According to a listing we found in the American Architect and Building News, the row was built in 1892 by owner/builder Julius Anderson, and architect Lewis Anderson:
"Building Intelligence; Houses; Brooklyn, N. Y.," AABN vol. 36, no. 858 (Jun. 4, 1892): p. 3.
– "Third St., n s, 29' e Seventh Ave., 4 three-st’y brick dwells., tin roofs; cost, $6,000 each; owner and builder, Julius Anderson; architect, Lewis Anderson."
This listing conforms to the historic district's Designation Report, which also credits this row to Anderson & Anderson:
As noted in the Designation Report, however, only #509 is within the current Historic District. The other three houses, closest to 7th Avenue, are not. Can you guess why? Careful readers of this blog will recall how, south of Union Street, the historic district never approaches closer than 100' to 7th Avenue, even if that boundary splits rows of identical houses, as here.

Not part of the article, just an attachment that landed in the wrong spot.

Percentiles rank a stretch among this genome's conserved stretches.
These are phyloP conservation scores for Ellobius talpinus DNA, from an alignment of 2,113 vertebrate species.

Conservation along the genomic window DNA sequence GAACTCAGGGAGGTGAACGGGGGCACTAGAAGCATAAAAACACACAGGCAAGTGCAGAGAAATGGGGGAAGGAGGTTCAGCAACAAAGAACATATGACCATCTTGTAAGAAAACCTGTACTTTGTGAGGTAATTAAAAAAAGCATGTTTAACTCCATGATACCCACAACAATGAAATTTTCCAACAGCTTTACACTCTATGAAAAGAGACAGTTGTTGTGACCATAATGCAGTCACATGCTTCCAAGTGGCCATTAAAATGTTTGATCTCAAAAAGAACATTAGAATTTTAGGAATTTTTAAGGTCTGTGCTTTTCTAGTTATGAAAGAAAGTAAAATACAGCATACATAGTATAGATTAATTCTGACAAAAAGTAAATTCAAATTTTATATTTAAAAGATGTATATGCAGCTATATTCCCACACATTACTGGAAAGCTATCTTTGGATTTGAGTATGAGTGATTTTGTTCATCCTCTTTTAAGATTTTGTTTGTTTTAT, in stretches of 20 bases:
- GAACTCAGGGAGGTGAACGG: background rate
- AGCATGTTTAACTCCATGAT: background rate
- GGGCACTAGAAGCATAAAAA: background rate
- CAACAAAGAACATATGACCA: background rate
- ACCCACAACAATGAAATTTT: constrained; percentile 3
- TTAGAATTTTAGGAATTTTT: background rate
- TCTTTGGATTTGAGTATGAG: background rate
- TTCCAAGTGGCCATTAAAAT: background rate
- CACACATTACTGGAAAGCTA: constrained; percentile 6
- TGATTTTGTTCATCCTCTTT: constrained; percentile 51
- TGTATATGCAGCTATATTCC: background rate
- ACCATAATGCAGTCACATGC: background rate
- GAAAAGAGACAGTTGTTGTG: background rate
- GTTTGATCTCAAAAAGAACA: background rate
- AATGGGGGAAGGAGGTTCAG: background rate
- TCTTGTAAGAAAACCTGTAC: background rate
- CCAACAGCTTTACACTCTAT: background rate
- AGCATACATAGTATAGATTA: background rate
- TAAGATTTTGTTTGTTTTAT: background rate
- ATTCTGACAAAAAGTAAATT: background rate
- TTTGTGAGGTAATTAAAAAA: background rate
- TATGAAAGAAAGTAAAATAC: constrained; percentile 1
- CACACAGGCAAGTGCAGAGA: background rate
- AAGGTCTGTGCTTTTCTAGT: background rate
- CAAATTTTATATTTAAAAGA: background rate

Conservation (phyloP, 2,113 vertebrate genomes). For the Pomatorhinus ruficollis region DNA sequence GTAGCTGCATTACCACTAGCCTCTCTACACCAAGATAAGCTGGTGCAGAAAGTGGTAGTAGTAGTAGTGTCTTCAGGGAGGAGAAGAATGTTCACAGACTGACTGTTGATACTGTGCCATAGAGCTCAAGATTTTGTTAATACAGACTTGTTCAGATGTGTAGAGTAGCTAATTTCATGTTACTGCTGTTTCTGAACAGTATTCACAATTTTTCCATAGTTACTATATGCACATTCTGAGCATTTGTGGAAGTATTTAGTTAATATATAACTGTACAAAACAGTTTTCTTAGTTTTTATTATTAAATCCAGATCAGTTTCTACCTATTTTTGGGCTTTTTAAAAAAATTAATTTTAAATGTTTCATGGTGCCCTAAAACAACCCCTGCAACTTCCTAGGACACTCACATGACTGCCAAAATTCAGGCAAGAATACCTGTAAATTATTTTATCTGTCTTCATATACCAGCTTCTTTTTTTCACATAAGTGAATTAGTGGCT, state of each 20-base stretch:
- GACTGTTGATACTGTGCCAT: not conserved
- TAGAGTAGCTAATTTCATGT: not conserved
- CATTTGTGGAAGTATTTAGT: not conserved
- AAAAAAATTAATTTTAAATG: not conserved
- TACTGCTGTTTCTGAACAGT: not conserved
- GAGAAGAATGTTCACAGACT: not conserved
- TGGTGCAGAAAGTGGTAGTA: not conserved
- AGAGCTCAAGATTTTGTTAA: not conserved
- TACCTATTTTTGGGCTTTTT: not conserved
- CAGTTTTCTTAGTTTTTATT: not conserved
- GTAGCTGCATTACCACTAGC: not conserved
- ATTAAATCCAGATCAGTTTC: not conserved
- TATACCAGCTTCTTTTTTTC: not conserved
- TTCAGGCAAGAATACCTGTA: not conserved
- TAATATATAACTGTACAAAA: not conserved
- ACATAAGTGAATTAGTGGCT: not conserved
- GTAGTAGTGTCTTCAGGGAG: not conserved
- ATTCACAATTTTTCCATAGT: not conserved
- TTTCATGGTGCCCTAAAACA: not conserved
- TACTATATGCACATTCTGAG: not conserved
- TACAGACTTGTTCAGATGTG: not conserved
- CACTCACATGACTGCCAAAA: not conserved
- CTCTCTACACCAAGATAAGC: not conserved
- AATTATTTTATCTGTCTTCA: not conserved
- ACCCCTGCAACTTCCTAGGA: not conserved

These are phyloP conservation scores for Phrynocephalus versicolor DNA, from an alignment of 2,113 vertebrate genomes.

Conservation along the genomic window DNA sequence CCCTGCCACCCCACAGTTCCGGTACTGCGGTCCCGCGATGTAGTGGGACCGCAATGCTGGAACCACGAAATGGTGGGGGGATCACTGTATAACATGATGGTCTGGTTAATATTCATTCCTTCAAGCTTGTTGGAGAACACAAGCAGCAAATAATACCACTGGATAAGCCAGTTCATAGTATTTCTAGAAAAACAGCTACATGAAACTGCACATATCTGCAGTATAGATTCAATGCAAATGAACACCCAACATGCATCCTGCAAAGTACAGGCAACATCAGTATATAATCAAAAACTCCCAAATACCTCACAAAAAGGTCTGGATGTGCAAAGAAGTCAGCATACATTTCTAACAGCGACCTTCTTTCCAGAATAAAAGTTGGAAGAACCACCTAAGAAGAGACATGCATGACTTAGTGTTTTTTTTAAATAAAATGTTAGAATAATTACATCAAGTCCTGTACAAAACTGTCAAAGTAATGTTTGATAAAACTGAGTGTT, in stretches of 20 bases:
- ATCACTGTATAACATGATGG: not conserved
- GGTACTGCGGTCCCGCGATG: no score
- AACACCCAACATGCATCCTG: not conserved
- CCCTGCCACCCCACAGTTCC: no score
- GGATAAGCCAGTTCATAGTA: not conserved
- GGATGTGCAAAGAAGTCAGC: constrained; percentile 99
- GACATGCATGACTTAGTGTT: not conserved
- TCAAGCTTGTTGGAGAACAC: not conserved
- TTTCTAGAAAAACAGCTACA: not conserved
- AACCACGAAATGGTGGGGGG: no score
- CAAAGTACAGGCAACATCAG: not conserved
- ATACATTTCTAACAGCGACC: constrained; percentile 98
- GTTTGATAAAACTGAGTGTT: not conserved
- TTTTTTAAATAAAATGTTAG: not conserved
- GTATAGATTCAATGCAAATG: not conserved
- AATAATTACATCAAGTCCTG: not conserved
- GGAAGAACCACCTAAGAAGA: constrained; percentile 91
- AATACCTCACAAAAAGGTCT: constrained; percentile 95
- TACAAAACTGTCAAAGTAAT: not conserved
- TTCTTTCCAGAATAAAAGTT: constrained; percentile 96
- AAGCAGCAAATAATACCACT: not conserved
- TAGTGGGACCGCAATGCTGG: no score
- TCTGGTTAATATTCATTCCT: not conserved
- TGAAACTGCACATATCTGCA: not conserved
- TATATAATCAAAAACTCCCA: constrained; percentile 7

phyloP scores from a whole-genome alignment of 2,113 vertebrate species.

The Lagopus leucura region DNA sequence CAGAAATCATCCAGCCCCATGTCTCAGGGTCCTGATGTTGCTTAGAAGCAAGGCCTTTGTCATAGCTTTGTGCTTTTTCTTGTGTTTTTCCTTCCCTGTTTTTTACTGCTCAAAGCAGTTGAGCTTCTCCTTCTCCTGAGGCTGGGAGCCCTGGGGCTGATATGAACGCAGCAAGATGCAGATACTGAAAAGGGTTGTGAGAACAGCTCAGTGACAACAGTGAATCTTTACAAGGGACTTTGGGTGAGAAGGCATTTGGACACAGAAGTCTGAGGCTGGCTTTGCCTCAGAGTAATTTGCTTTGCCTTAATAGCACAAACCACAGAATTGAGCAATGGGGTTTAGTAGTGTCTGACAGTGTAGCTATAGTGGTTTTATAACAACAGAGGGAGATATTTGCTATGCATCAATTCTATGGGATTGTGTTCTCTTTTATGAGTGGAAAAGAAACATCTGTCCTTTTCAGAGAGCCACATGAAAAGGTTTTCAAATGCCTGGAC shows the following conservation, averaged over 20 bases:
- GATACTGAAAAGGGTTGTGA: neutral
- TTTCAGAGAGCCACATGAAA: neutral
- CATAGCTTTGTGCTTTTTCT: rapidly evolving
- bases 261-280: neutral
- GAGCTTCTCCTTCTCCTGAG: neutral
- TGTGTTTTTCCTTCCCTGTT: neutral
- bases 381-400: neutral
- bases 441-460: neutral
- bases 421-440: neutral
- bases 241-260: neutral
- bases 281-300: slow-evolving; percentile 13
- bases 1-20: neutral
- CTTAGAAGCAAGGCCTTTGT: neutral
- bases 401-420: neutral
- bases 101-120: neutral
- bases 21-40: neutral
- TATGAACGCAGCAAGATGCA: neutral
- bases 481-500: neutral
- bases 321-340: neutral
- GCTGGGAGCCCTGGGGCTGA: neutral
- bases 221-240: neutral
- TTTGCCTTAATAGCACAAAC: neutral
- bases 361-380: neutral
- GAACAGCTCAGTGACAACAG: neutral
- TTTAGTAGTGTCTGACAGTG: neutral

100' is of course the depth of a standard NYC building lot. The boundary of the 1973 Park Slope Historic District seems to anticipate that everything standing in 7th Avenue were ultimately to be bulldozed. In other words, buildings seem not to have been included in the original historic district based solely on merit, but rather on arbitrary extraneous factors including development potential... a highly questionable approach to landmarking, it seems to us.